Skip directly to site content Skip directly to page options Skip directly to A-Z link Skip directly to A-Z link Skip directly to A-Z link
Volume 25, Number 8—August 2019

Marburgvirus in Egyptian Fruit Bats, Zambia

Masahiro Kajihara, Bernard M. Hang’ombe, Katendi Changula, Hayato Harima, Mao Isono, Kosuke Okuya, Reiko Yoshida, Akina Mori-Kajihara, Yoshiki Eto, Yasuko Orba, Hirohito Ogawa, Yongjin Qiu, Hirofumi Sawa, Edgar Simulundu, Daniel Mwizabi, Musso Munyeme, David Squarre, Victor Mukonka, Aaron Mweene, and Ayato TakadaComments to Author 
Author affiliations: Hokkaido University, Sapporo, Japan (M. Kajihara, H. Harima, M. Isono, K. Okuya, R. Yoshida, A. Mori-Kajihara, Y. Eto, Y. Orba, Y. Qiu, H. Sawa, A. Takada); University of Zambia, Lusaka, Zambia (B.M. Hang’ombe, K. Changula, H. Sawa, E. Simulundu, M. Munyeme, A. Mweene, A. Takada); Okayama University, Okayama, Japan (H. Ogawa); Department of National Parks and Wildlife, Lusaka (D. Mwizabi, D. Squarre); Zambia National Public Health Institute, Lusaka (V. Mukonka)

Main Article

Table 1

Summary of Egyptian fruit bats (Rousettus aegyptiacus) captured in 2018 in Zambia and genetic screening results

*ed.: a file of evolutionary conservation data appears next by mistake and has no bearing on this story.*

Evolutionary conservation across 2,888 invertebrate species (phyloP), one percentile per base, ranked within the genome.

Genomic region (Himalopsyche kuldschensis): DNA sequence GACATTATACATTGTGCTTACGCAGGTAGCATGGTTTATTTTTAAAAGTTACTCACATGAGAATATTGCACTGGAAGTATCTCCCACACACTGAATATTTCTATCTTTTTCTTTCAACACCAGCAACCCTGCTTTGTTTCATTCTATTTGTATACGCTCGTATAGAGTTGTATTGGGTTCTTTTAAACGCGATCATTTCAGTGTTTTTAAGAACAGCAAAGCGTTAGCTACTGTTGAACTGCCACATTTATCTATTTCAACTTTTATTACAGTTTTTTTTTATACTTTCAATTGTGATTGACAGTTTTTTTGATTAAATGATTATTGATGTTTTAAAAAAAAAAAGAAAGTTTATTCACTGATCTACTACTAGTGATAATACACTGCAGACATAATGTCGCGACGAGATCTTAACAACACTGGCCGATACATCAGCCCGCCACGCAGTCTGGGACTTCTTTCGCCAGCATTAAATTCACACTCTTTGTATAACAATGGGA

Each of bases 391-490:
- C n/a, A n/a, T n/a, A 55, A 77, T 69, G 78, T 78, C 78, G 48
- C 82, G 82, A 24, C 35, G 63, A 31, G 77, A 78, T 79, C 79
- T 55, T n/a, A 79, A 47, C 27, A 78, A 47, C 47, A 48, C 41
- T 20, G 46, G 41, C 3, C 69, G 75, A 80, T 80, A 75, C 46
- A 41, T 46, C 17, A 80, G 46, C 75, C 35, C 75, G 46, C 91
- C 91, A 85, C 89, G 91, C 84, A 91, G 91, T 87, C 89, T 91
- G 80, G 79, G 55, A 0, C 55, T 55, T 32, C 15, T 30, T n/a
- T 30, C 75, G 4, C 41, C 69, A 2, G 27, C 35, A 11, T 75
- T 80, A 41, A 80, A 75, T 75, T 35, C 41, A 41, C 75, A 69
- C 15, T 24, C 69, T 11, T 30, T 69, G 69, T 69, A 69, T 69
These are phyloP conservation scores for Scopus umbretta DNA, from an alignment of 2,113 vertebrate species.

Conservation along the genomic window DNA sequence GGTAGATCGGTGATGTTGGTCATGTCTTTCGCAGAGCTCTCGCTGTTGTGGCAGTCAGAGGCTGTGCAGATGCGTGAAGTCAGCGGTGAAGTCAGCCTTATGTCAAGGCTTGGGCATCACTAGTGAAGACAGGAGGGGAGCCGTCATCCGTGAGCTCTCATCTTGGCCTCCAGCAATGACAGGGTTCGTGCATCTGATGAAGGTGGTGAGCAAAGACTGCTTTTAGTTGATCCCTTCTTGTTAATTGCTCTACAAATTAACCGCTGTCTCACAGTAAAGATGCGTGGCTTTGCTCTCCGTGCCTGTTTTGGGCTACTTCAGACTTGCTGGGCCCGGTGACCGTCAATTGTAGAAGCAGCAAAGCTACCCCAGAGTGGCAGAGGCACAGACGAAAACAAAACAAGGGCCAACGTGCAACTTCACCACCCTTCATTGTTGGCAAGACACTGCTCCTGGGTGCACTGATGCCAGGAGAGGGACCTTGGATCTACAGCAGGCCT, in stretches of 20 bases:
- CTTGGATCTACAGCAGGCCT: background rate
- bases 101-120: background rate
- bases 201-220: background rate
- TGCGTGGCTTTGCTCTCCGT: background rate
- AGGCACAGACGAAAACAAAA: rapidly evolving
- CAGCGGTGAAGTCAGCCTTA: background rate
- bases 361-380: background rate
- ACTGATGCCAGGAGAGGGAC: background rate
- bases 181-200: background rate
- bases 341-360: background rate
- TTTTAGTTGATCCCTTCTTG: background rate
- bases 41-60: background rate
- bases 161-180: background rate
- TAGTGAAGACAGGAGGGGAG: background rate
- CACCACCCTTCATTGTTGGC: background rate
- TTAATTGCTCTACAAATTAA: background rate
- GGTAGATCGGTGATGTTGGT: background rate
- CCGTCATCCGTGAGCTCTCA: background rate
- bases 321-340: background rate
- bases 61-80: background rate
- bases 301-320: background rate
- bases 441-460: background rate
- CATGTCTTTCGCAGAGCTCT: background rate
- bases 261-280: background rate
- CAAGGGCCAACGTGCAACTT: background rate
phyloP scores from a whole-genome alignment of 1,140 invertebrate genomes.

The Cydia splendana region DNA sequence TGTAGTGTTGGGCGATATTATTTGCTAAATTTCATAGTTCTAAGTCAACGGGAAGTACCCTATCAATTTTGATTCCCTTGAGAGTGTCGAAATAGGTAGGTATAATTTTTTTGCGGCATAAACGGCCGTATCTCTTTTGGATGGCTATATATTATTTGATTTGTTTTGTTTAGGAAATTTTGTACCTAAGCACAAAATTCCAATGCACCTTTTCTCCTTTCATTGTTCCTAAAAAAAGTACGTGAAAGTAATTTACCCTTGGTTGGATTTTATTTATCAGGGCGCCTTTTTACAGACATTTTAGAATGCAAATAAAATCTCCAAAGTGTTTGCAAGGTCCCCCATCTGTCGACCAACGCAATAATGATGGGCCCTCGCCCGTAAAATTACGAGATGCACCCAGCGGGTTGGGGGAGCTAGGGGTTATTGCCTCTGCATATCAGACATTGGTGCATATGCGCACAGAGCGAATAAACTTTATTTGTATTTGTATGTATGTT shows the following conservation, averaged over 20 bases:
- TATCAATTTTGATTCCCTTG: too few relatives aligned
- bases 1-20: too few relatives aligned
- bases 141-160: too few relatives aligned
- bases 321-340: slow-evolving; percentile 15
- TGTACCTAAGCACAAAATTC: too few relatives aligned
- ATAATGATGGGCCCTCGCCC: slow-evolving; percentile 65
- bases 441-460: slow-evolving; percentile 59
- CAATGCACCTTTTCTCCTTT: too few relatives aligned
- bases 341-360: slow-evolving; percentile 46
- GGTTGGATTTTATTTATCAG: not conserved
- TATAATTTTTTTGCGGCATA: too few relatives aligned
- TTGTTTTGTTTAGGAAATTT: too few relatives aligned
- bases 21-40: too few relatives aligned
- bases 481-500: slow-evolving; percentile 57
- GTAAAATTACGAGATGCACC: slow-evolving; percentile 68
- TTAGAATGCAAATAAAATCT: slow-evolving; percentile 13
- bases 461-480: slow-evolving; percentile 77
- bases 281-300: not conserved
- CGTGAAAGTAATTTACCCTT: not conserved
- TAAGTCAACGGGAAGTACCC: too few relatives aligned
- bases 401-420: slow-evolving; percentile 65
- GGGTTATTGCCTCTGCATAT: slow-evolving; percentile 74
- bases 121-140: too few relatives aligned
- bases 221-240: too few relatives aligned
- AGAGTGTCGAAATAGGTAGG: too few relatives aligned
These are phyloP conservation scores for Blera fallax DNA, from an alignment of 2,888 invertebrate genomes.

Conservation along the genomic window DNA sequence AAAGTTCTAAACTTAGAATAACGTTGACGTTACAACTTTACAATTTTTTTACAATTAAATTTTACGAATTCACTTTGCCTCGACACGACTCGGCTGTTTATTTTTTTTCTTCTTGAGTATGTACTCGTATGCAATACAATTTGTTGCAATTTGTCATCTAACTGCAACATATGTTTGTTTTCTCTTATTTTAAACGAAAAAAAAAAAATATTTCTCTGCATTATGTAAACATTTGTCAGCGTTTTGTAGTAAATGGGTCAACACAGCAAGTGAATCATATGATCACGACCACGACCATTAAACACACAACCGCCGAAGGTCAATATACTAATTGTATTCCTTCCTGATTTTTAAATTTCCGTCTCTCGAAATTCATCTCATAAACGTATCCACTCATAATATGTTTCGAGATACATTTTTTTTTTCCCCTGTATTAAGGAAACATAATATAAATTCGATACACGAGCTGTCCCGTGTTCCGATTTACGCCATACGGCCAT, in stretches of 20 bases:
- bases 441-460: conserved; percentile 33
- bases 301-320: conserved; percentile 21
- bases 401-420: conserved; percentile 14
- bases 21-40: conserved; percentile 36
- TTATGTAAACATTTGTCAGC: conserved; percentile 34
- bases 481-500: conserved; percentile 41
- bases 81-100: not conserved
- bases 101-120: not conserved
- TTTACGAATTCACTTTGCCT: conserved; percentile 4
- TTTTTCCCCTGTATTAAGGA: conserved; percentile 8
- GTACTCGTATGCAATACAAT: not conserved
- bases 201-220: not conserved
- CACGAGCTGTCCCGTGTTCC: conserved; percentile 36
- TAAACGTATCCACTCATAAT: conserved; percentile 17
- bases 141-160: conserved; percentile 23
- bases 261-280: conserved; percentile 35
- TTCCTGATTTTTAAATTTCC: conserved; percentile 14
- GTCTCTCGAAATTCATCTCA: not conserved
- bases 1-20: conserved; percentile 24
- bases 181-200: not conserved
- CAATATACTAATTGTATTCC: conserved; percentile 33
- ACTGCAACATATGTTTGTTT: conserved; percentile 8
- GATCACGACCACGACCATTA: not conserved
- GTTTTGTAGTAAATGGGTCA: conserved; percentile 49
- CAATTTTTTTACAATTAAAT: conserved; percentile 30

Sampling month No. tested bats (sex) RNA source No. (%) positive
Feb 22 (10 M, 12 F) Tissue pool,* colon 0 (0)
Sep 25 (13 M, 12 F) Tissue pool,* colon 2 (8.0)
Nov 24 (1 M, 23 F) Swab pool† 0 (0)

*Liver, lung, kidney, and spleen were pooled for each bat.
†Oral and rectal swabs were pooled for each bat.

Main Article

Page created: July 17, 2019
Page updated: July 17, 2019
Page reviewed: July 17, 2019
The conclusions, findings, and opinions expressed by authors contributing to this journal do not necessarily reflect the official position of the U.S. Department of Health and Human Services, the Public Health Service, the Centers for Disease Control and Prevention, or the authors' affiliated institutions. Use of trade names is for identification only and does not imply endorsement by any of the groups named above.